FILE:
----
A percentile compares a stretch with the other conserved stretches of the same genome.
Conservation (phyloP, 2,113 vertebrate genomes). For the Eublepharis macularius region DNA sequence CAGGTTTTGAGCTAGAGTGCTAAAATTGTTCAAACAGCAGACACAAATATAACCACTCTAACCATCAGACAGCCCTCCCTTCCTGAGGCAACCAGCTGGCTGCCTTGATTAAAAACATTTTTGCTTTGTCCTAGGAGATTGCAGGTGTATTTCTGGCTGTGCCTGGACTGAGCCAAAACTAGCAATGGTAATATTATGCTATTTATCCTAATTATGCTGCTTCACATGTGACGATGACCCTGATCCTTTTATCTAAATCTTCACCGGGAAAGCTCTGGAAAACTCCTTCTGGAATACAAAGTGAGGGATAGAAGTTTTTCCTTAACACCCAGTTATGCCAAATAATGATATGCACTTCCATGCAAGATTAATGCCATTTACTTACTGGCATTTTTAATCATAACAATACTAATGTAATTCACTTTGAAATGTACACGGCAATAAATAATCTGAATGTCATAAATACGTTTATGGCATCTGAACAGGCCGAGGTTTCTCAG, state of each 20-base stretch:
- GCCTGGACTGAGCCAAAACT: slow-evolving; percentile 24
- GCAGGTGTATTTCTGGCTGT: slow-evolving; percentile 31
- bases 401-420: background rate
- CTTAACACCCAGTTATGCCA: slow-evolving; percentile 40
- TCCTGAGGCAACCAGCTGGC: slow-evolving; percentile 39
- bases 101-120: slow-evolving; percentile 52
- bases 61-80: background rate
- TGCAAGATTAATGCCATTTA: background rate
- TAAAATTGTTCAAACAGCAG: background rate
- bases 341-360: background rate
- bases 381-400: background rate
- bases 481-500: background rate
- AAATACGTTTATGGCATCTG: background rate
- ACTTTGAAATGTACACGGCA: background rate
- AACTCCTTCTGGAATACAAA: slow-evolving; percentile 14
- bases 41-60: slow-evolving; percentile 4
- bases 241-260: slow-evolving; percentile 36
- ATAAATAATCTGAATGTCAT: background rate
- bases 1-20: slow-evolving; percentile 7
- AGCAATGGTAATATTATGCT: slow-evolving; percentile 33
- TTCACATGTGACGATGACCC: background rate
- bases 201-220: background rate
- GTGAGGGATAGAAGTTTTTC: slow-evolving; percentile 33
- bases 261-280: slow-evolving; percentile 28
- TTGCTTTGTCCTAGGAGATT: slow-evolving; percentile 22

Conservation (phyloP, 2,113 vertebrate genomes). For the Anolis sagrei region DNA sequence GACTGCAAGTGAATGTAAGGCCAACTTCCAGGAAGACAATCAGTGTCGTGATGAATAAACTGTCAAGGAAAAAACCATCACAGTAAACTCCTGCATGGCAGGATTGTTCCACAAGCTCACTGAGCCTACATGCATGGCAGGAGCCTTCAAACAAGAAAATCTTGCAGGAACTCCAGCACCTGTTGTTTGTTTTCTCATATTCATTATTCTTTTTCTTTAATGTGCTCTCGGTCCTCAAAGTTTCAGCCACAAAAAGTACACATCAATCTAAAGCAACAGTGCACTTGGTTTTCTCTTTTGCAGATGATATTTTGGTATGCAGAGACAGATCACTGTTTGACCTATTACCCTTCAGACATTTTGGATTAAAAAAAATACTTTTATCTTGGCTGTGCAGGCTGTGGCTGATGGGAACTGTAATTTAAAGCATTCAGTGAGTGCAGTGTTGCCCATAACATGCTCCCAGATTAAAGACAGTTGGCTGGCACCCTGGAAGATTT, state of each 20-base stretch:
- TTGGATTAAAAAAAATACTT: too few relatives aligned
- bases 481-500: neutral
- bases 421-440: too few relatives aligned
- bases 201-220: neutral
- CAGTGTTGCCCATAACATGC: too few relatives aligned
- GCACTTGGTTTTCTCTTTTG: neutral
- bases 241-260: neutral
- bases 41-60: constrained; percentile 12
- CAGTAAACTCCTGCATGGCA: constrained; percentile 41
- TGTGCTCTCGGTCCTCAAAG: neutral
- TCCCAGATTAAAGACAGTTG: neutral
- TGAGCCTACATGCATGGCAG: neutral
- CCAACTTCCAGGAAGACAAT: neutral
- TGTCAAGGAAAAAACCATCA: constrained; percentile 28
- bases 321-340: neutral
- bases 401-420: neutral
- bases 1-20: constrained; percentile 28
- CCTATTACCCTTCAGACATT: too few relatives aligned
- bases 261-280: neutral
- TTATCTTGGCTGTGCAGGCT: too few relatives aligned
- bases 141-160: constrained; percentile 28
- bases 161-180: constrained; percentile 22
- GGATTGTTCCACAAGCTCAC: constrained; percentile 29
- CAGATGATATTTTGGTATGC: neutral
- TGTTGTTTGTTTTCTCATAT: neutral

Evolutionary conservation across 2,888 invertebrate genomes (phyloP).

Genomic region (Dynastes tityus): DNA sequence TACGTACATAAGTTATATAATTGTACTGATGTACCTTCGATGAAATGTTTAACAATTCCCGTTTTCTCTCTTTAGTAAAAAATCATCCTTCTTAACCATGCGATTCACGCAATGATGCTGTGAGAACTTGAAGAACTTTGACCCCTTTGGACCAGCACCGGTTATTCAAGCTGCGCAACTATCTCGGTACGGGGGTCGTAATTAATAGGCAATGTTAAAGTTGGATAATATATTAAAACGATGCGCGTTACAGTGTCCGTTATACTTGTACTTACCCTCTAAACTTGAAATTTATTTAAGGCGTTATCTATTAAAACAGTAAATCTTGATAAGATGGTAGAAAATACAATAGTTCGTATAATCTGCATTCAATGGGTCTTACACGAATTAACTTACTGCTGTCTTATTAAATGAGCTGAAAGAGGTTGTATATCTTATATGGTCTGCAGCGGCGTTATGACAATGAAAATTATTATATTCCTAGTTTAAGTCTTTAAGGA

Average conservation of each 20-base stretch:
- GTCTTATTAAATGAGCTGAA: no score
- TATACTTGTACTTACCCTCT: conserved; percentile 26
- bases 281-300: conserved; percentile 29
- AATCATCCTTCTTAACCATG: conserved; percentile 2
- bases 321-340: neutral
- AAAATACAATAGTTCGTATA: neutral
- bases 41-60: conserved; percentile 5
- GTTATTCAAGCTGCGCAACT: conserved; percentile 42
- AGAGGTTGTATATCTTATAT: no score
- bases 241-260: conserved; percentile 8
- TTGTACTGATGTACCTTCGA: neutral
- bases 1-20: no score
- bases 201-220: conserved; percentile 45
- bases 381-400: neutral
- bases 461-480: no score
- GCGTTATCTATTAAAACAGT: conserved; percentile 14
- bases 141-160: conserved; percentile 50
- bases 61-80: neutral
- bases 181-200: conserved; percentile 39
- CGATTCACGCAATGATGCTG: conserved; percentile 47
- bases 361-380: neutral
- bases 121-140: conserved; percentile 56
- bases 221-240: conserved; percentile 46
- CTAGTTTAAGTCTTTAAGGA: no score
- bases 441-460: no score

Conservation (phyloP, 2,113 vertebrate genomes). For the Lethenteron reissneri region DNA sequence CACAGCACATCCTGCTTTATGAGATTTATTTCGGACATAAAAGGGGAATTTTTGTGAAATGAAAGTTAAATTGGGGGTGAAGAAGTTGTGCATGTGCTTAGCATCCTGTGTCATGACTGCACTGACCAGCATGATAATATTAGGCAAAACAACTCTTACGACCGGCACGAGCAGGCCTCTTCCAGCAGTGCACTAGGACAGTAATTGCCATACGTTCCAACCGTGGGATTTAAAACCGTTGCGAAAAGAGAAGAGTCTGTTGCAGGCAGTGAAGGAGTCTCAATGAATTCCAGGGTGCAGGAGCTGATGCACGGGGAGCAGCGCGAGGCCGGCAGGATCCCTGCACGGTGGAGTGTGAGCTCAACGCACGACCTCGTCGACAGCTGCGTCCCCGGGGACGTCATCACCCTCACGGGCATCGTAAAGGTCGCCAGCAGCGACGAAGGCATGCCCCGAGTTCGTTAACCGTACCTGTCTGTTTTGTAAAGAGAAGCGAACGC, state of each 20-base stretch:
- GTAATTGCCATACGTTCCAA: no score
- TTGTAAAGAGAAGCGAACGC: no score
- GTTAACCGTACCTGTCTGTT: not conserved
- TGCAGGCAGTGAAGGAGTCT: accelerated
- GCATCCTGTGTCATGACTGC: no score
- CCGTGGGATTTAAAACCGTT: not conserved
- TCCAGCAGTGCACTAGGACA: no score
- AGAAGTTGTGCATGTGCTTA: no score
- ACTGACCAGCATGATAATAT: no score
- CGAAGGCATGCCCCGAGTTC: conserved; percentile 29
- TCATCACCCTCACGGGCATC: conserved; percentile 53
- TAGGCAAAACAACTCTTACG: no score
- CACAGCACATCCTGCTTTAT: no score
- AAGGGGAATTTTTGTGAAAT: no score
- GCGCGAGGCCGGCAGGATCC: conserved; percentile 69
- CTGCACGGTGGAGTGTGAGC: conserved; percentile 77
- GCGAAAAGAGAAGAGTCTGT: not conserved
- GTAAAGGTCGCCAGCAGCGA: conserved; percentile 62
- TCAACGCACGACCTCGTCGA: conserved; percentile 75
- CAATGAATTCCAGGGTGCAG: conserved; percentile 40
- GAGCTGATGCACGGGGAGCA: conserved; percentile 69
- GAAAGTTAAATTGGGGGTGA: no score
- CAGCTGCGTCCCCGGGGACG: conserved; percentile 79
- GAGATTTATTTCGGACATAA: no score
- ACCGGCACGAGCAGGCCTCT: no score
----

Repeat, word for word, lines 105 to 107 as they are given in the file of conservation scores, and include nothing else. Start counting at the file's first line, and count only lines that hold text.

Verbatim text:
- CAGCTGCGTCCCCGGGGACG: conserved; percentile 79
- GAGATTTATTTCGGACATAA: no score
- ACCGGCACGAGCAGGCCTCT: no score